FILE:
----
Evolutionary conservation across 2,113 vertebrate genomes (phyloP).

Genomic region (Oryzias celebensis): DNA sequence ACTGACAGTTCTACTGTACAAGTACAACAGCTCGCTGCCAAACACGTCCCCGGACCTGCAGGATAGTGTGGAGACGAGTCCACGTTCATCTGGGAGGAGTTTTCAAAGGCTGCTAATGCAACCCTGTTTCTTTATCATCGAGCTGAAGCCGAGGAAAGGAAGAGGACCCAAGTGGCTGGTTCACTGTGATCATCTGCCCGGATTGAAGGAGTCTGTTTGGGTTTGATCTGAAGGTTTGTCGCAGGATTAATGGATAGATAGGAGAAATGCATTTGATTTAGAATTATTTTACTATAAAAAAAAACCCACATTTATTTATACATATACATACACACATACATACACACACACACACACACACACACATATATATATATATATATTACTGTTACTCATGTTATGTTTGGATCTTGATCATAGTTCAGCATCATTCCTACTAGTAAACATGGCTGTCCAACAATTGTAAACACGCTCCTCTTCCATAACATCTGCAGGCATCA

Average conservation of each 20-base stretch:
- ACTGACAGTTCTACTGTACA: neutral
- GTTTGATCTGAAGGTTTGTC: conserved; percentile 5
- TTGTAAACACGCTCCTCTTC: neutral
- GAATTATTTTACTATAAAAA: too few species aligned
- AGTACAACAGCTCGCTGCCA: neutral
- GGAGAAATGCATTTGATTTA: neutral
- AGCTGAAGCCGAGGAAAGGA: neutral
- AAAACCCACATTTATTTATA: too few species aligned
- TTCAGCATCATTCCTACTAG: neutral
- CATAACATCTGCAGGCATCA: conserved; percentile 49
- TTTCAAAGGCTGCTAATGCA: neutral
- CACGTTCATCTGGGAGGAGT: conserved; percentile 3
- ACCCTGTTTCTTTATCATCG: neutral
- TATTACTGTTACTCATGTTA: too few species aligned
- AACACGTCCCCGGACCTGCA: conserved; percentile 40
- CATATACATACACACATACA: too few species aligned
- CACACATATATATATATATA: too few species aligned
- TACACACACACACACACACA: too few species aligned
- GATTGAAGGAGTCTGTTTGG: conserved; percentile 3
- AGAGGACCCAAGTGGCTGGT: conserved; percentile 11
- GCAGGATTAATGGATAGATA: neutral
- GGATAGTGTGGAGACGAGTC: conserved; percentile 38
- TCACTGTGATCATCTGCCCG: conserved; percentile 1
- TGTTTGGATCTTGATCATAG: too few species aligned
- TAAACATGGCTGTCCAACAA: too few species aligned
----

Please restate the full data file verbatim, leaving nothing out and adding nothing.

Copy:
Evolutionary conservation across 2,113 vertebrate genomes (phyloP).

Genomic region (Oryzias celebensis): DNA sequence ACTGACAGTTCTACTGTACAAGTACAACAGCTCGCTGCCAAACACGTCCCCGGACCTGCAGGATAGTGTGGAGACGAGTCCACGTTCATCTGGGAGGAGTTTTCAAAGGCTGCTAATGCAACCCTGTTTCTTTATCATCGAGCTGAAGCCGAGGAAAGGAAGAGGACCCAAGTGGCTGGTTCACTGTGATCATCTGCCCGGATTGAAGGAGTCTGTTTGGGTTTGATCTGAAGGTTTGTCGCAGGATTAATGGATAGATAGGAGAAATGCATTTGATTTAGAATTATTTTACTATAAAAAAAAACCCACATTTATTTATACATATACATACACACATACATACACACACACACACACACACACACATATATATATATATATATTACTGTTACTCATGTTATGTTTGGATCTTGATCATAGTTCAGCATCATTCCTACTAGTAAACATGGCTGTCCAACAATTGTAAACACGCTCCTCTTCCATAACATCTGCAGGCATCA

Average conservation of each 20-base stretch:
- ACTGACAGTTCTACTGTACA: neutral
- GTTTGATCTGAAGGTTTGTC: conserved; percentile 5
- TTGTAAACACGCTCCTCTTC: neutral
- GAATTATTTTACTATAAAAA: too few species aligned
- AGTACAACAGCTCGCTGCCA: neutral
- GGAGAAATGCATTTGATTTA: neutral
- AGCTGAAGCCGAGGAAAGGA: neutral
- AAAACCCACATTTATTTATA: too few species aligned
- TTCAGCATCATTCCTACTAG: neutral
- CATAACATCTGCAGGCATCA: conserved; percentile 49
- TTTCAAAGGCTGCTAATGCA: neutral
- CACGTTCATCTGGGAGGAGT: conserved; percentile 3
- ACCCTGTTTCTTTATCATCG: neutral
- TATTACTGTTACTCATGTTA: too few species aligned
- AACACGTCCCCGGACCTGCA: conserved; percentile 40
- CATATACATACACACATACA: too few species aligned
- CACACATATATATATATATA: too few species aligned
- TACACACACACACACACACA: too few species aligned
- GATTGAAGGAGTCTGTTTGG: conserved; percentile 3
- AGAGGACCCAAGTGGCTGGT: conserved; percentile 11
- GCAGGATTAATGGATAGATA: neutral
- GGATAGTGTGGAGACGAGTC: conserved; percentile 38
- TCACTGTGATCATCTGCCCG: conserved; percentile 1
- TGTTTGGATCTTGATCATAG: too few species aligned
- TAAACATGGCTGTCCAACAA: too few species aligned